Capture the Crown (Gargoyle Queen #1) by Jennifer Estep

Beyond the fountain, a low stone wall cordoned off the rest of the plaza from the mine, and a black hole dominated this side of the mountain, as though it were a kraken’s mouth frozen open in an enormous yawn. Carts filled with jagged chunks of raw ore rolled out of the main opening, along with the surrounding side shafts, and skated along metal tracks toward a large building in the distance.

Inside the refinery, miners would carefully chisel the tearstone, gemstones, and anything else of value out of the surrounding mundane rock. Then the tearstone, gemstones, and the like would be further processed, cut, shaped, and polished, until the final products were ready to be shipped out to their buyers.

I jerked my head at Topacia, and we slipped into an alley that ran between two bakeries.

Topacia eyed the people moving along the street. “I’ve heard rumors that some Mortans are in Blauberg. Not just common merchants, but wealthy, high-ranking nobles, along with their guards, although I haven’t seen them for myself—yet.”

While I was staying at the cottage and working in the mine, Topacia had been renting a room in one of the city’s inns, as well as visiting shops and taverns. In addition to being a fearsome warrior, my friend also loved to talk to people. Topacia had never met a stranger, and she excelled at picking up gossip and casually asking all the questions that I wanted answered. Her news about Mortans being in Blauberg increased my own suspicions.

Andvari and Morta were old, bitter enemies, and the Morricone royal family had long coveted the Ripley mines, which were full of precious metals, gems, and more. But one of the most defining moments in the centuries of hostilities between the two kingdoms was the Seven Spire massacre.

Roughly sixteen years ago, King Maximus Morricone of Morta had sent his bastard sister, Maeven, to assassinate the Blair royal family of Bellona. Even worse, Maeven had blamed the attack on my uncle, Prince Frederich Ripley, and a group of Andvarians who had been visiting Seven Spire palace in Bellona at the time.

I was one of a handful of people who had survived the horrific tragedy.

I had been twelve back then, but sometimes, it seemed like only yesterday that Crown Princess Vasilia Blair had plunged a dagger into Uncle Frederich’s heart during a luncheon on the royal lawn, then killed Lord Hans, an Andvarian ambassador, with her lightning magic. After that, I’d hidden under a table like a coward and watched the turncoat guards slaughter everyone around me.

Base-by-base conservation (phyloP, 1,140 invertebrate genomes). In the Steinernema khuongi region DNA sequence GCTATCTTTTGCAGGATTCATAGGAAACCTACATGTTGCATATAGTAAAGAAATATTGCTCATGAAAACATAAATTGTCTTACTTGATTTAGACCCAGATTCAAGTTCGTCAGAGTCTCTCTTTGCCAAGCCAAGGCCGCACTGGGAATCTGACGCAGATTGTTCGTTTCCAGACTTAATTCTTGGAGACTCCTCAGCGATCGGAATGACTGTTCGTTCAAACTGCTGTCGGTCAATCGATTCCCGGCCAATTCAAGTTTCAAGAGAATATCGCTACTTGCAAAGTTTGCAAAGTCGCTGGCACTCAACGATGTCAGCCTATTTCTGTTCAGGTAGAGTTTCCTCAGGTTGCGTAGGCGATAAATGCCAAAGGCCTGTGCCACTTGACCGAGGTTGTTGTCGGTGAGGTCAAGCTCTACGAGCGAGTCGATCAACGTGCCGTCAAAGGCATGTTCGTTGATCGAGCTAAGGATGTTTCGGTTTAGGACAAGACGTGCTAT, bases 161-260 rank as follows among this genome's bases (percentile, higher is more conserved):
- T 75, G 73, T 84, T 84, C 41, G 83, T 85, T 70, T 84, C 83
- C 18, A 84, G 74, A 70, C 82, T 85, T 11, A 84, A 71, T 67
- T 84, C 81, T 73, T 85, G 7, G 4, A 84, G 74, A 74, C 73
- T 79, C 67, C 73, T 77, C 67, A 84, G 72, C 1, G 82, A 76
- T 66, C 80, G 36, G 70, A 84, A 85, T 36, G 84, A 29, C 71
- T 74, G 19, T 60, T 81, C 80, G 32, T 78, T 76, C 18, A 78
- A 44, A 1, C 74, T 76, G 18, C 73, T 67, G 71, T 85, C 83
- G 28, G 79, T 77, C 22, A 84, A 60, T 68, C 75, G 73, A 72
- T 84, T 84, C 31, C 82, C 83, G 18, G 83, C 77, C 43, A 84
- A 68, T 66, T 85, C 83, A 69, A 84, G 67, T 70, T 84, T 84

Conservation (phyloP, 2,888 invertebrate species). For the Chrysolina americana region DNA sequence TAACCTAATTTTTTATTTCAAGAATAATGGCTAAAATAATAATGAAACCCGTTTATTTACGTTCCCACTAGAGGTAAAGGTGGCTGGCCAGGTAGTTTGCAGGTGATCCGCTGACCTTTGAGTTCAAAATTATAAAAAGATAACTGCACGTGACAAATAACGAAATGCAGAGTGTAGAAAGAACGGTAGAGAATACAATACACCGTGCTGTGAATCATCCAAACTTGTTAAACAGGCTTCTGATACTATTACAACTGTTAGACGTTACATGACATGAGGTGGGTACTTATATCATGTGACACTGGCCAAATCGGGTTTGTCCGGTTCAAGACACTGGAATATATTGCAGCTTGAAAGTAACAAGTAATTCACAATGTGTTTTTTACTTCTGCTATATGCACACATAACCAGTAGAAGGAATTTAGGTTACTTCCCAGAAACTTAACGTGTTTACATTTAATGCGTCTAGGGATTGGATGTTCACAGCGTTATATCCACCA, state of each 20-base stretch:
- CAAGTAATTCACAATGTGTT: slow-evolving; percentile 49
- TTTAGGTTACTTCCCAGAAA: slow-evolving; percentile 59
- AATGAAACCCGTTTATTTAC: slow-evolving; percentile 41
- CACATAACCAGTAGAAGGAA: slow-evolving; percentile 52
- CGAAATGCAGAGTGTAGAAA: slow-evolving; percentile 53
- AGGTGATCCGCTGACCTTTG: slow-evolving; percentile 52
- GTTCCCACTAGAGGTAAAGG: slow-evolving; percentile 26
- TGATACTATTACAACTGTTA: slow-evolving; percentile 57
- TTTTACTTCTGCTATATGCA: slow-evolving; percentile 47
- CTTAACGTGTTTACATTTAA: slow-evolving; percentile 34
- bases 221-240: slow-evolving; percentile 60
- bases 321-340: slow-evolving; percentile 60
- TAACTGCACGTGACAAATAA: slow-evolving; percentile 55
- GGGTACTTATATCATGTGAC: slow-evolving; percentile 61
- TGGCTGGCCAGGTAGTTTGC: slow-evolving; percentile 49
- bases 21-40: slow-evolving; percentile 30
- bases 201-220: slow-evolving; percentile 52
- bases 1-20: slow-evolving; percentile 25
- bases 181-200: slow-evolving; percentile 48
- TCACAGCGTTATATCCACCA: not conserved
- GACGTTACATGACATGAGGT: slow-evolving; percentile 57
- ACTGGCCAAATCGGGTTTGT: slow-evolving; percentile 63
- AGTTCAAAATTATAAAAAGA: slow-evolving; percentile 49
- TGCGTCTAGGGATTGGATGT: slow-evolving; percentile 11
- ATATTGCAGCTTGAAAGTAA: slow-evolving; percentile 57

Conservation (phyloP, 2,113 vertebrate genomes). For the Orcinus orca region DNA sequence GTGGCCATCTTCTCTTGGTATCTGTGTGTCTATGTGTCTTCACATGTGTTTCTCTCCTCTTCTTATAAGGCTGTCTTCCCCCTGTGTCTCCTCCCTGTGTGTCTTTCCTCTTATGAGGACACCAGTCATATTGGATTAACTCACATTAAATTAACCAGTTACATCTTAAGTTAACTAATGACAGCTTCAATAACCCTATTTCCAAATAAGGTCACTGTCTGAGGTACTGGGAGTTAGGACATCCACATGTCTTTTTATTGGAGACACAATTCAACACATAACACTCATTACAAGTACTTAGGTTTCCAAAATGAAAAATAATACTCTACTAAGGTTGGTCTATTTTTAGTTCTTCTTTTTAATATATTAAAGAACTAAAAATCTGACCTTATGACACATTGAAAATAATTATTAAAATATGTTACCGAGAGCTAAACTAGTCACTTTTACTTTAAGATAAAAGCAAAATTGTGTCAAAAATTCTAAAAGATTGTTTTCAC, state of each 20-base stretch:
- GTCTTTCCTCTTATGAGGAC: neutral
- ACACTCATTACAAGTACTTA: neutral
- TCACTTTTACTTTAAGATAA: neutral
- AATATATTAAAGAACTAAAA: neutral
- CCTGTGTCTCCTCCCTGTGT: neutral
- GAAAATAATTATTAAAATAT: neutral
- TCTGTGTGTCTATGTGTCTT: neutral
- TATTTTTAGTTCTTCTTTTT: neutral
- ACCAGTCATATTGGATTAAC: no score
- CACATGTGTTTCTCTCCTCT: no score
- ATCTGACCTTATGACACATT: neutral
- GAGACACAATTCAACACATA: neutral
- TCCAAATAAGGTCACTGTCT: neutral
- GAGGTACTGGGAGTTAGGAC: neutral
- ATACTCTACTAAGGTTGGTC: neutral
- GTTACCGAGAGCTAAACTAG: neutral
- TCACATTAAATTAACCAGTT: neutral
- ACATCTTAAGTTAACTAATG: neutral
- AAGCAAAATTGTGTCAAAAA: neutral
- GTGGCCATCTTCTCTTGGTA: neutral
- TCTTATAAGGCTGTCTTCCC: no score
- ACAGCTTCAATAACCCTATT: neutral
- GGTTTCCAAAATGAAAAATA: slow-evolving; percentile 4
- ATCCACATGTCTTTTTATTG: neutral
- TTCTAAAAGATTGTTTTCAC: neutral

Screams and shrieks rattled around inside my mind, punctuated by softer but even more agonizing whimpers of pain and fear, along with choked, tearful pleas for mercy.

But there had been no mercy—only death.

I would have died too, if Everleigh Blair hadn’t yanked me out of my hiding spot, dragged me across the grass, and handed me off to Lady Xenia Rubin, a powerful ogre morph.

I still remembered the exact moment when Xenia’s arm had closed around my waist, tighter than a coldiron vise, and she had hoisted me into the air as though I weighed no more than a baby gargoyle. Maeven had blasted Xenia with her purple lightning, trying to stop our escape, but Xenia had kept going, and eventually, we had made it inside the palace.

From there, Alvis, who had been the Seven Spire royal jeweler at the time, had helped us escape through some old mining tunnels that ran underneath the palace, although it had taken us weeks to make it home to Andvari.

After the massacre, Andvari and Bellona had been on the brink of war—until Everleigh had exposed the Mortans’ plot, killed her treacherous cousin Vasilia, and taken the Bellonan throne for herself.

King Maximus was long dead, but Queen Maeven ruled now, so tensions between Andvari and Morta remain high to this day, and the two kingdoms were always little more than a whisper away from war.

But lately, those whispers had grown into much louder, far more ominous rumblings.

“Gemma?” Topacia asked, breaking into my dark thoughts. “What do you want me to do about the Mortans? If they knew you were here, especially one of the Morricone royals, then they would stop at nothing to kidnap you—or worse.”

Screams wailed in my mind again. I was well acquainted with how much worse things could get when dealing with the Morricones. Still, I forced myself to be logical. Acting on assumptions could easily get Topacia and me killed.

“There are always a few Mortans in Blauberg, given how close it is to the border,” I said. “After all, this is one of the few cities where trade between the two kingdoms is actually necessary and encouraged, due to the surrounding mountains and wilderness.”